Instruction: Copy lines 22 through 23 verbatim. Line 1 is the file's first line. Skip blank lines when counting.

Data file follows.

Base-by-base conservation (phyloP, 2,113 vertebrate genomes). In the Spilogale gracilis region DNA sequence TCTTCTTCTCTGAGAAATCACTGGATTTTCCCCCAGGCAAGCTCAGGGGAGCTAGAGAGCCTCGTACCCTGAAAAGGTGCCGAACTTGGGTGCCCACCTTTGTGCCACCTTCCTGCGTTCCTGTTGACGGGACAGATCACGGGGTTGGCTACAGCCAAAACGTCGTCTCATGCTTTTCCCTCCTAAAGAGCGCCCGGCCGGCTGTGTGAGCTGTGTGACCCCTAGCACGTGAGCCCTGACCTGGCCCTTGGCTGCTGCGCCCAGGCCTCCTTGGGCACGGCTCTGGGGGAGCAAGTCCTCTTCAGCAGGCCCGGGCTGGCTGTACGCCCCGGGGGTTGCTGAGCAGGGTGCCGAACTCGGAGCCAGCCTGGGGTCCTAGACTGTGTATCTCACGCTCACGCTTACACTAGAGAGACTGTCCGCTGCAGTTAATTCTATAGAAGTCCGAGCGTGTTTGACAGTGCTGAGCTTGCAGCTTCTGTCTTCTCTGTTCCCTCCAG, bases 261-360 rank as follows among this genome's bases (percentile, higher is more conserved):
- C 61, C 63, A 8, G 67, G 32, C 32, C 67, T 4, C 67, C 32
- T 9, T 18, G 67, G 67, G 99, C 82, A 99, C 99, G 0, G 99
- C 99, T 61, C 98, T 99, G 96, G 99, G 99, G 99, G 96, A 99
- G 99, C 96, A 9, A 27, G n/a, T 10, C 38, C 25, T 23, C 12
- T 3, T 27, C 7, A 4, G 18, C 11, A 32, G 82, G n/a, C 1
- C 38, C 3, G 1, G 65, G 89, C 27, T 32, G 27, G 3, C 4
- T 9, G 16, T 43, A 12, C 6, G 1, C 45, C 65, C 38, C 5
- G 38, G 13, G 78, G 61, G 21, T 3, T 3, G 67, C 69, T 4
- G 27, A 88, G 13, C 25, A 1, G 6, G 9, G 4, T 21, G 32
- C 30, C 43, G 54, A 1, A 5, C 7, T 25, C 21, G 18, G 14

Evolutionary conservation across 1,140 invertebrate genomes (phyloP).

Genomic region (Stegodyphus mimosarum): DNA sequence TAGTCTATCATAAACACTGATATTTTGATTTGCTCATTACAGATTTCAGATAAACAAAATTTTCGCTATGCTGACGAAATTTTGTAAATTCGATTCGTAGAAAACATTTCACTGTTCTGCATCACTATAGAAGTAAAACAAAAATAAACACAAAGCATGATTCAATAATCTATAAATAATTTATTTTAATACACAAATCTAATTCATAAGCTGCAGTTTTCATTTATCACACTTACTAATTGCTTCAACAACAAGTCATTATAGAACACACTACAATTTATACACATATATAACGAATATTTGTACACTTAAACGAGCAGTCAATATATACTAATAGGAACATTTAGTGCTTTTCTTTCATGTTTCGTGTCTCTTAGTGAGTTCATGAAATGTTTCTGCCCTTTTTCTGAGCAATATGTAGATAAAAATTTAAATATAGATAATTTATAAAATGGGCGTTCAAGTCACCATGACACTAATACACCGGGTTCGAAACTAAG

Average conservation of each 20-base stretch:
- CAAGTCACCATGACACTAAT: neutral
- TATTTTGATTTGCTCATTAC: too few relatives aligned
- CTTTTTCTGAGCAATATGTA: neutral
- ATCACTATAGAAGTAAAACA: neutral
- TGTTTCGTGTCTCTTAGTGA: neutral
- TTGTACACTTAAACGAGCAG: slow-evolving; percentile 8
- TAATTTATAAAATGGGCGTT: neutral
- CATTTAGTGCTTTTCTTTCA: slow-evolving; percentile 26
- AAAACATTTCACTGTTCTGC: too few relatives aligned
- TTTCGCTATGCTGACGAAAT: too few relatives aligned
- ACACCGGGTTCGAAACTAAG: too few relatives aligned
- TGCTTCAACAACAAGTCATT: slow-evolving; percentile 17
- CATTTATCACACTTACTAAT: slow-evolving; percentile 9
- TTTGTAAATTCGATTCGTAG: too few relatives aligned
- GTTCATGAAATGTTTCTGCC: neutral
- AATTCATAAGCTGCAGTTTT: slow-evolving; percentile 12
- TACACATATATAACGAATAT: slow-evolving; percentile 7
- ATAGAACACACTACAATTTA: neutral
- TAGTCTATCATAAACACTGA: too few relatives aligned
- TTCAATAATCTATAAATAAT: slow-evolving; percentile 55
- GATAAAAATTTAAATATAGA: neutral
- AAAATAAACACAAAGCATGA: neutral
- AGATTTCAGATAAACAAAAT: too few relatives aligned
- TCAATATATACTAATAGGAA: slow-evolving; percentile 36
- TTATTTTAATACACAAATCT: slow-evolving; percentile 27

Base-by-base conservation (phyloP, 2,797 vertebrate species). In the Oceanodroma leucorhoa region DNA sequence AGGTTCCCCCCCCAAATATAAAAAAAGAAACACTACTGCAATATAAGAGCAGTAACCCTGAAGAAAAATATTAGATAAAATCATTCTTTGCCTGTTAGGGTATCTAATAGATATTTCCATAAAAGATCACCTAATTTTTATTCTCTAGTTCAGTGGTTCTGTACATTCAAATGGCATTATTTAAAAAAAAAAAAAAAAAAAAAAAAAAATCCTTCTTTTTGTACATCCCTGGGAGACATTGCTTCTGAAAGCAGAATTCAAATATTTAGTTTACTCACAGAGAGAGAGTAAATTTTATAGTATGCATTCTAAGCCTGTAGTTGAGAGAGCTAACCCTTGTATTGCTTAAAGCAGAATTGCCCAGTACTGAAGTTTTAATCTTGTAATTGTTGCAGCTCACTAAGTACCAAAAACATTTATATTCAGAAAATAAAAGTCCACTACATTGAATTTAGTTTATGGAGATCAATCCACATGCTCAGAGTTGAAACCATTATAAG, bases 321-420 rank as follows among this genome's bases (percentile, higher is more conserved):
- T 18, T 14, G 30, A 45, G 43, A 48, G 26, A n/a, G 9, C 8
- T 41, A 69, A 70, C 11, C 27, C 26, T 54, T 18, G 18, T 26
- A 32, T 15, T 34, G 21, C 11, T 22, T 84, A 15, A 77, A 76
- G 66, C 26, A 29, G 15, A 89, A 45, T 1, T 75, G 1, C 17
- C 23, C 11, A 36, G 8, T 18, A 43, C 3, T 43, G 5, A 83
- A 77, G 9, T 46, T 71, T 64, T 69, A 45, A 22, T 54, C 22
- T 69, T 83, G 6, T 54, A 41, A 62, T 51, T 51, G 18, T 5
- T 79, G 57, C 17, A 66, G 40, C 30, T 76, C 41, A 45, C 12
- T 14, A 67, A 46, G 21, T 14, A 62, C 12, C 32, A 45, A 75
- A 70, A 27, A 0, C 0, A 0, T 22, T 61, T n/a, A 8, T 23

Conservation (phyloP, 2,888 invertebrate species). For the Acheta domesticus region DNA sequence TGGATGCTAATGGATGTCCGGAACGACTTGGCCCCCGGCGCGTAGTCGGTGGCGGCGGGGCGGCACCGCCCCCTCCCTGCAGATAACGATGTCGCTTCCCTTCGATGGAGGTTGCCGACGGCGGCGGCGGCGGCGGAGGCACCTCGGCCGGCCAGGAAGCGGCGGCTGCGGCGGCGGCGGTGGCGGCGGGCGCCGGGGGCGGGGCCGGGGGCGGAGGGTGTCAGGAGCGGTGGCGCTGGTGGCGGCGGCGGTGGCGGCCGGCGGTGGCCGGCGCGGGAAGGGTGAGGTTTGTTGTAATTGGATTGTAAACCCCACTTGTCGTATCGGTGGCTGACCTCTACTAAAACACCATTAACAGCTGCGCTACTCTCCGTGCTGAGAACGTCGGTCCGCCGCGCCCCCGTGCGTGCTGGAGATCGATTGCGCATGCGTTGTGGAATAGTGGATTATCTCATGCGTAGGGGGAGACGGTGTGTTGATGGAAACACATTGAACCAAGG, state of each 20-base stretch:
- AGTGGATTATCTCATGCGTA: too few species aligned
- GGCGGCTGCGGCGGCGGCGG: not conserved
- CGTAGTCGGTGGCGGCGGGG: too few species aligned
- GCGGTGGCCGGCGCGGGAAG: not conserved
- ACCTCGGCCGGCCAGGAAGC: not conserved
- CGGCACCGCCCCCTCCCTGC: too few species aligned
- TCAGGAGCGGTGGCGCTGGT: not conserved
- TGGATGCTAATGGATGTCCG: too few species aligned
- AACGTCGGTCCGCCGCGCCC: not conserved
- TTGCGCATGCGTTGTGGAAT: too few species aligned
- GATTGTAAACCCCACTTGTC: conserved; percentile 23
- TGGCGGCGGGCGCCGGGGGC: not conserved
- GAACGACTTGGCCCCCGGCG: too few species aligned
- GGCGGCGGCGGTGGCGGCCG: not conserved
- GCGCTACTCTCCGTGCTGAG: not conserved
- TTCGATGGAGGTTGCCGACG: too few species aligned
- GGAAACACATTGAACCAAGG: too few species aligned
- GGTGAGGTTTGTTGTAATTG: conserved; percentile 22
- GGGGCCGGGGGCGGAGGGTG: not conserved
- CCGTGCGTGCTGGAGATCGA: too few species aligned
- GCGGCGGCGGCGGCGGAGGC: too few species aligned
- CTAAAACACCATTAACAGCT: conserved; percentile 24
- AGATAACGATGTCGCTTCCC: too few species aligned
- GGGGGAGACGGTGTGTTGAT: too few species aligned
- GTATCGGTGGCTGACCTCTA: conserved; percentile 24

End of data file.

- CATTTAGTGCTTTTCTTTCA: slow-evolving; percentile 26
- AAAACATTTCACTGTTCTGC: too few relatives aligned